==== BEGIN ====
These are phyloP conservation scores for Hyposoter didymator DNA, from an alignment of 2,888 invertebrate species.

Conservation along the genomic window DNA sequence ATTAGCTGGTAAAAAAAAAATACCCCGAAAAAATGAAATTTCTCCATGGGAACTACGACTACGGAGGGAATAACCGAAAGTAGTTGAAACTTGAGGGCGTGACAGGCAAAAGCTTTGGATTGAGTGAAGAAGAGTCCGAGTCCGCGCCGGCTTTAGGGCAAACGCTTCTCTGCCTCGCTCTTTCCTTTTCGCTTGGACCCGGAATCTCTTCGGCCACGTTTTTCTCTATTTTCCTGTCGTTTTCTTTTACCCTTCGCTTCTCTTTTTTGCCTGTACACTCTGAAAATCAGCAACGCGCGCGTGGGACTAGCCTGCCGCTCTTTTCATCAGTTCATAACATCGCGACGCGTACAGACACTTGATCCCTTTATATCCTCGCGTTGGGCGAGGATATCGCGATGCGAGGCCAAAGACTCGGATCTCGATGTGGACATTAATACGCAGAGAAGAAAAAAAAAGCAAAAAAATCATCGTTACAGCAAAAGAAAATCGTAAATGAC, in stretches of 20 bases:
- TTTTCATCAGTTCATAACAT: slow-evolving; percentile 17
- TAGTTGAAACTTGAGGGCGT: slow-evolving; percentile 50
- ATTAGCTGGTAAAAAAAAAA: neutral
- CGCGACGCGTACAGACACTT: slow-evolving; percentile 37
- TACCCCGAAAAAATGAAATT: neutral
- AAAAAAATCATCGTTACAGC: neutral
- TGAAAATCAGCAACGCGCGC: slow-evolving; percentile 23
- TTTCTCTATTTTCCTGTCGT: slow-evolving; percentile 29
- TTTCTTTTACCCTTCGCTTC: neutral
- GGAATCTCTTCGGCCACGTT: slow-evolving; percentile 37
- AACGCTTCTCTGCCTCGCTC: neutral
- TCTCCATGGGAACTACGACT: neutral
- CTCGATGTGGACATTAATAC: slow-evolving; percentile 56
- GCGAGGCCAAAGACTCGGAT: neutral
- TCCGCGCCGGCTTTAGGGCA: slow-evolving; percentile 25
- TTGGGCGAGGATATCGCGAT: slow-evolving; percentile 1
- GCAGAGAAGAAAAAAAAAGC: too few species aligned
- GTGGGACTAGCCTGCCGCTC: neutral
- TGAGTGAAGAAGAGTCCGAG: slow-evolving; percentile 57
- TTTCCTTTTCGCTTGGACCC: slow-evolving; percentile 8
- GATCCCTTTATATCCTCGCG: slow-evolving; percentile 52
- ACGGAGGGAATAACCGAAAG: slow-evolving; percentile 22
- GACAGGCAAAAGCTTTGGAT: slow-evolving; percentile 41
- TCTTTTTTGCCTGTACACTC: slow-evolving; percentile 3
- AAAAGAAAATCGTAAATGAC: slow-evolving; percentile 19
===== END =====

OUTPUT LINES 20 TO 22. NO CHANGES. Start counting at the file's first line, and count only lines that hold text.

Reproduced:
- GTGGGACTAGCCTGCCGCTC: neutral
- TGAGTGAAGAAGAGTCCGAG: slow-evolving; percentile 57
- TTTCCTTTTCGCTTGGACCC: slow-evolving; percentile 8